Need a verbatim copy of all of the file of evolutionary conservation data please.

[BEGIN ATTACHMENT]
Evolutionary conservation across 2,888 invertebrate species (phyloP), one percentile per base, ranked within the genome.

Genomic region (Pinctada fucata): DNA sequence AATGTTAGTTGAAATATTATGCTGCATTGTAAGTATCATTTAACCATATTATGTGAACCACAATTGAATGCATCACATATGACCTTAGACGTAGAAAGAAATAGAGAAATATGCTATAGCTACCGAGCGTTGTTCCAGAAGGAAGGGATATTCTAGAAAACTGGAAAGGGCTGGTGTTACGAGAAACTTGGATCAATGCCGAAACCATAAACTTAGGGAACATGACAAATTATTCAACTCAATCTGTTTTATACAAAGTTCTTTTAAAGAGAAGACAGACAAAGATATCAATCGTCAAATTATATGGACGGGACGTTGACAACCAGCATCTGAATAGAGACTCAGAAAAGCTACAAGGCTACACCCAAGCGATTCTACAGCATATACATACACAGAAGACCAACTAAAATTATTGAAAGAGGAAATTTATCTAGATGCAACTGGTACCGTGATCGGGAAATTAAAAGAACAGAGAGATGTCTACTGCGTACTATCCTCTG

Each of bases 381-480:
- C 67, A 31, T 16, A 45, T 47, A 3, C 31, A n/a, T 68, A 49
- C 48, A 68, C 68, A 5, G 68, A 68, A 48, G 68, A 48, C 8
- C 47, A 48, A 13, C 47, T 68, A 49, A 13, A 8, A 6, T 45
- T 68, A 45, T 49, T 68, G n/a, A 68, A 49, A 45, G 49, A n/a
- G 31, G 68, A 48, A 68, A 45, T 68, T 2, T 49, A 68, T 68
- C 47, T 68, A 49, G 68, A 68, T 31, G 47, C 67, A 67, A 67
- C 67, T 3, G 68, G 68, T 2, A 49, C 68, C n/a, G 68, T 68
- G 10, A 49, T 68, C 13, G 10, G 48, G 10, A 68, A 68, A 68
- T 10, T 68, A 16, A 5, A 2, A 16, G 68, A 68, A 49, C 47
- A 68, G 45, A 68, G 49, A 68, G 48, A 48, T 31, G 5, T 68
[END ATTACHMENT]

Evolutionary conservation across 2,888 invertebrate species (phyloP), one percentile per base, ranked within the genome.

Genomic region (Pinctada fucata): DNA sequence AATGTTAGTTGAAATATTATGCTGCATTGTAAGTATCATTTAACCATATTATGTGAACCACAATTGAATGCATCACATATGACCTTAGACGTAGAAAGAAATAGAGAAATATGCTATAGCTACCGAGCGTTGTTCCAGAAGGAAGGGATATTCTAGAAAACTGGAAAGGGCTGGTGTTACGAGAAACTTGGATCAATGCCGAAACCATAAACTTAGGGAACATGACAAATTATTCAACTCAATCTGTTTTATACAAAGTTCTTTTAAAGAGAAGACAGACAAAGATATCAATCGTCAAATTATATGGACGGGACGTTGACAACCAGCATCTGAATAGAGACTCAGAAAAGCTACAAGGCTACACCCAAGCGATTCTACAGCATATACATACACAGAAGACCAACTAAAATTATTGAAAGAGGAAATTTATCTAGATGCAACTGGTACCGTGATCGGGAAATTAAAAGAACAGAGAGATGTCTACTGCGTACTATCCTCTG

Each of bases 381-480:
- C 67, A 31, T 16, A 45, T 47, A 3, C 31, A n/a, T 68, A 49
- C 48, A 68, C 68, A 5, G 68, A 68, A 48, G 68, A 48, C 8
- C 47, A 48, A 13, C 47, T 68, A 49, A 13, A 8, A 6, T 45
- T 68, A 45, T 49, T 68, G n/a, A 68, A 49, A 45, G 49, A n/a
- G 31, G 68, A 48, A 68, A 45, T 68, T 2, T 49, A 68, T 68
- C 47, T 68, A 49, G 68, A 68, T 31, G 47, C 67, A 67, A 67
- C 67, T 3, G 68, G 68, T 2, A 49, C 68, C n/a, G 68, T 68
- G 10, A 49, T 68, C 13, G 10, G 48, G 10, A 68, A 68, A 68
- T 10, T 68, A 16, A 5, A 2, A 16, G 68, A 68, A 49, C 47
- A 68, G 45, A 68, G 49, A 68, G 48, A 48, T 31, G 5, T 68